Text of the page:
We started inviting people in for on-background conversations just so they could share with us how they saw Charlotte and how they viewed the needs of the Charlotte community. We had people come in to talk about broadband in the Latino community, a public defender who talked about the challenges around bail and recidivism, and the head of a non-profit who provided job training and help with financial needs.
It’s different when you get to sit down and spend a considerable amount of time listening to somebody put their top issues on the table, as opposed to just going in when you have a story that you’re trying to get the answers to, or try to shape a narrative around. There’s a different kind of listening that can take place. It’s been extremely valuable to invite people in and hear what they want to say to us.
WF: How do you build that aspect of listening, without the immediate expectation of getting a quote or answer, into your work?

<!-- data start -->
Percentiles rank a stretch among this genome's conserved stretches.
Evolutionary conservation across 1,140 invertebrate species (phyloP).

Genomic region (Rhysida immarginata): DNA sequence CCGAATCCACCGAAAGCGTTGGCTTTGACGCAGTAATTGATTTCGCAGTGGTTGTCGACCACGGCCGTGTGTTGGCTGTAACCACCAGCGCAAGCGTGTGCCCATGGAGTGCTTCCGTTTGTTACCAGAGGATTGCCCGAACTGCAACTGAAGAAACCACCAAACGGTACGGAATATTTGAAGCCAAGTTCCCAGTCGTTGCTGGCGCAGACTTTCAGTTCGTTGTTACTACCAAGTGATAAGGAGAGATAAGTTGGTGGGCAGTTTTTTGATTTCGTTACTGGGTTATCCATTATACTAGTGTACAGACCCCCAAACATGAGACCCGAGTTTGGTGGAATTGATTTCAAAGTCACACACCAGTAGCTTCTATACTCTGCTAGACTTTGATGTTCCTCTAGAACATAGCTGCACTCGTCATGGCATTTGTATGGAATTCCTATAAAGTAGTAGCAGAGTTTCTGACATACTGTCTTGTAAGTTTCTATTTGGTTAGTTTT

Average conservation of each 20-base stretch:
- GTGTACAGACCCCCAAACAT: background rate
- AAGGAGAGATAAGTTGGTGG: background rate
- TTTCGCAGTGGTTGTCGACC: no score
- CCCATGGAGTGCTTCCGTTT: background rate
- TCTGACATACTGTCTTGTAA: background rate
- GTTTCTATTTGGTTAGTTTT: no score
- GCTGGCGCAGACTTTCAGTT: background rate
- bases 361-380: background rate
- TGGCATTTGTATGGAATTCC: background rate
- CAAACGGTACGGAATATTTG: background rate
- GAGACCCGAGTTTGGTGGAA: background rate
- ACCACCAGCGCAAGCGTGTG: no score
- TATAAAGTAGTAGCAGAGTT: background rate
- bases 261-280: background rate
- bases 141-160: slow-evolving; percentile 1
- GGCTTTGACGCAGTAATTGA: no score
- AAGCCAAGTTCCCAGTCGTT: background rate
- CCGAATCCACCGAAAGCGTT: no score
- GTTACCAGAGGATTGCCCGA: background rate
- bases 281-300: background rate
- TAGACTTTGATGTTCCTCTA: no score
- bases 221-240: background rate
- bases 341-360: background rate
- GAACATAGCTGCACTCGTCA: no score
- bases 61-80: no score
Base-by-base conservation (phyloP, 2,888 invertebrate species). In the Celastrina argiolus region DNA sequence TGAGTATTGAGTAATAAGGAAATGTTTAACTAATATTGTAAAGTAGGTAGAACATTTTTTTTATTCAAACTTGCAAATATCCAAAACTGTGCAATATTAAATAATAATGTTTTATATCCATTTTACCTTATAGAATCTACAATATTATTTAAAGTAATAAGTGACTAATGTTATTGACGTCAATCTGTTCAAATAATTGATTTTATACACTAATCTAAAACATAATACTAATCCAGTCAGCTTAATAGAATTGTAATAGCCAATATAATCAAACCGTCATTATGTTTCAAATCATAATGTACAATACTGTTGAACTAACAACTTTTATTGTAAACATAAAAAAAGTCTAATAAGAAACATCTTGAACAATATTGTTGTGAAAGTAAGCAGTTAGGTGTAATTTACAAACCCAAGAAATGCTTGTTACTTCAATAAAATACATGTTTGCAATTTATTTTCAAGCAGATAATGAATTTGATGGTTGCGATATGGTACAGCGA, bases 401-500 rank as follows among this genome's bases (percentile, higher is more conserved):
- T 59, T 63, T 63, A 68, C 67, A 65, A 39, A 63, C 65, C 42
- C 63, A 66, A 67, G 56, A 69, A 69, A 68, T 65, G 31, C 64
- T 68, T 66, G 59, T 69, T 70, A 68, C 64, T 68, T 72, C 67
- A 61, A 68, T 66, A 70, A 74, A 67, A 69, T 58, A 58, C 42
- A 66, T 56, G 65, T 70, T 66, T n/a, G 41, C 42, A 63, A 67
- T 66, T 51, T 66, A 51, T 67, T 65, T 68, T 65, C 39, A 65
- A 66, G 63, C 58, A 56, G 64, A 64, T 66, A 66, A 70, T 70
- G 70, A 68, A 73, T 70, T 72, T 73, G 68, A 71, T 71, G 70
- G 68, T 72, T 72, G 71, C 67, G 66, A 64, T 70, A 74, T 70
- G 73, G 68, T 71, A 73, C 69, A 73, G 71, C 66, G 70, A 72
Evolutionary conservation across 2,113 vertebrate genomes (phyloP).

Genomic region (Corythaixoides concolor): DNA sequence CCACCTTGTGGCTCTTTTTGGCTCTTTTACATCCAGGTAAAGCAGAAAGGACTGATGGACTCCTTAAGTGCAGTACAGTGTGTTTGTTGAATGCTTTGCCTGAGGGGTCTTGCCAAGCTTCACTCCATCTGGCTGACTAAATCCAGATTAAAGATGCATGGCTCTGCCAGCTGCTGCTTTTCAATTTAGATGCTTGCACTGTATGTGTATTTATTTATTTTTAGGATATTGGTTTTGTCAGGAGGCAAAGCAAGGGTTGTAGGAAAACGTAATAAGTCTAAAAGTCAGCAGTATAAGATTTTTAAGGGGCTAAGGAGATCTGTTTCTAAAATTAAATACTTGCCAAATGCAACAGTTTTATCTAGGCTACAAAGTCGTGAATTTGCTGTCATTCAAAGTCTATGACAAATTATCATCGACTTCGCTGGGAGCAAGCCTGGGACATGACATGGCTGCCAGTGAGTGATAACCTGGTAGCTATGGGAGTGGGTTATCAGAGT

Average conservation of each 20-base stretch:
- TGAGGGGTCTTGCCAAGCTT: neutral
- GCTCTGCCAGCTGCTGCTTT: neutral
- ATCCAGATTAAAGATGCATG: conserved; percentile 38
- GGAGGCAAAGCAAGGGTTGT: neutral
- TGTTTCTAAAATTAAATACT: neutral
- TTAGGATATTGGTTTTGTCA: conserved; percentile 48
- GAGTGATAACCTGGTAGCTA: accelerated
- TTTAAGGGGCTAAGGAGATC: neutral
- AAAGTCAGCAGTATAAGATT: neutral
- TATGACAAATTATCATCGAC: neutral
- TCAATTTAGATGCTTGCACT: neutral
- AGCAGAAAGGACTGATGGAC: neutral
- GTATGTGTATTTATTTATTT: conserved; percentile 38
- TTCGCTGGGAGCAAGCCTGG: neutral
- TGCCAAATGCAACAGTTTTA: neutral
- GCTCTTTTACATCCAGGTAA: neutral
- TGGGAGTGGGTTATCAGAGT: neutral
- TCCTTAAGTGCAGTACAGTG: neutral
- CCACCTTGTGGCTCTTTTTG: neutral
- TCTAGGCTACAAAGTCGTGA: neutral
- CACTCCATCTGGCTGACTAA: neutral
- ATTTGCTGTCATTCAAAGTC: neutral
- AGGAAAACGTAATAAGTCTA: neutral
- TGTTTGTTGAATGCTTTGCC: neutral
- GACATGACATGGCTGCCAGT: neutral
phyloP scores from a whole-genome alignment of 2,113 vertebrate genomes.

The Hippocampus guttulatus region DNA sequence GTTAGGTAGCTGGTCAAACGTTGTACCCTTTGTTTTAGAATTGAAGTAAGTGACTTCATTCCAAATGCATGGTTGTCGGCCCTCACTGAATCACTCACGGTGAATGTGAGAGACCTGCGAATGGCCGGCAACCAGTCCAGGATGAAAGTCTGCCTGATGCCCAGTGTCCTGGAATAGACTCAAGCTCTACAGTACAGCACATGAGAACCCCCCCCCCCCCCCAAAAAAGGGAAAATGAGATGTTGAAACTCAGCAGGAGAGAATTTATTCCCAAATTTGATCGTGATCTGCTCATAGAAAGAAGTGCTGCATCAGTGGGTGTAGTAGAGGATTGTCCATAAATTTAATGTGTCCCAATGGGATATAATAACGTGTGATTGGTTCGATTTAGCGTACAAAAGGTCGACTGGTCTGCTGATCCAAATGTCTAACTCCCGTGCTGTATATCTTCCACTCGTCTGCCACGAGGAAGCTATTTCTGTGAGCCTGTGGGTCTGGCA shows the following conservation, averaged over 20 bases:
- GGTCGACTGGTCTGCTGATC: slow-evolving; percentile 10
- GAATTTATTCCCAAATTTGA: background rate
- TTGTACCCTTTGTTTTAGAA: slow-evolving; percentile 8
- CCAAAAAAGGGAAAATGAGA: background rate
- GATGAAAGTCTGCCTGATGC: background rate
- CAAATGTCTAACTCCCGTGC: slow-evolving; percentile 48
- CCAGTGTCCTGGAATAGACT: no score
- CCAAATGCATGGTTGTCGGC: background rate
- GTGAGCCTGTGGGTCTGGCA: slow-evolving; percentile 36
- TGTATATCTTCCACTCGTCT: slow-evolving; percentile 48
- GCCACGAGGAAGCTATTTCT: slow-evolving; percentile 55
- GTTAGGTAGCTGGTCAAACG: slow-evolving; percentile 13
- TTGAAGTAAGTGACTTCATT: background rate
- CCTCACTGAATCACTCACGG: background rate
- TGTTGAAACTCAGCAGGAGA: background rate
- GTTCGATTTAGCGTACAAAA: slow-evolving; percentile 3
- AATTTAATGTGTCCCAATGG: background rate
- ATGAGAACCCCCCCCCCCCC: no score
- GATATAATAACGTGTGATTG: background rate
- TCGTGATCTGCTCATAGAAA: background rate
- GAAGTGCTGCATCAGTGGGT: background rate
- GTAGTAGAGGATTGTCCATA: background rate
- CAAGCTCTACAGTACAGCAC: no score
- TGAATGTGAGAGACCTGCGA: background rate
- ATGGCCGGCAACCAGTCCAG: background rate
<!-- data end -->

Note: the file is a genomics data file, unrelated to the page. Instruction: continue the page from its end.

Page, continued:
JM: We really lean in to listening. When we started our library engagement, the first thing we did was put together a survey to understand exactly what the community wanted to know, and how we could better serve them through this partnership. We had 800 listeners respond and tell us exactly what they wanted to see from us. We also reached out to La Noticia to ask them to share a survey in Spanish so we could reach more people and get different views.
We also have multiple tools for listening and feedback at WFAE — Hearken, Google Forms, Google Voice — that we use to ask about our audience about the different topics or voices or questions they want to hear. And we’re currently building a tool called Story Mosaic that allows local communities to partner with journalists to share story ideas and collaborate on the story process.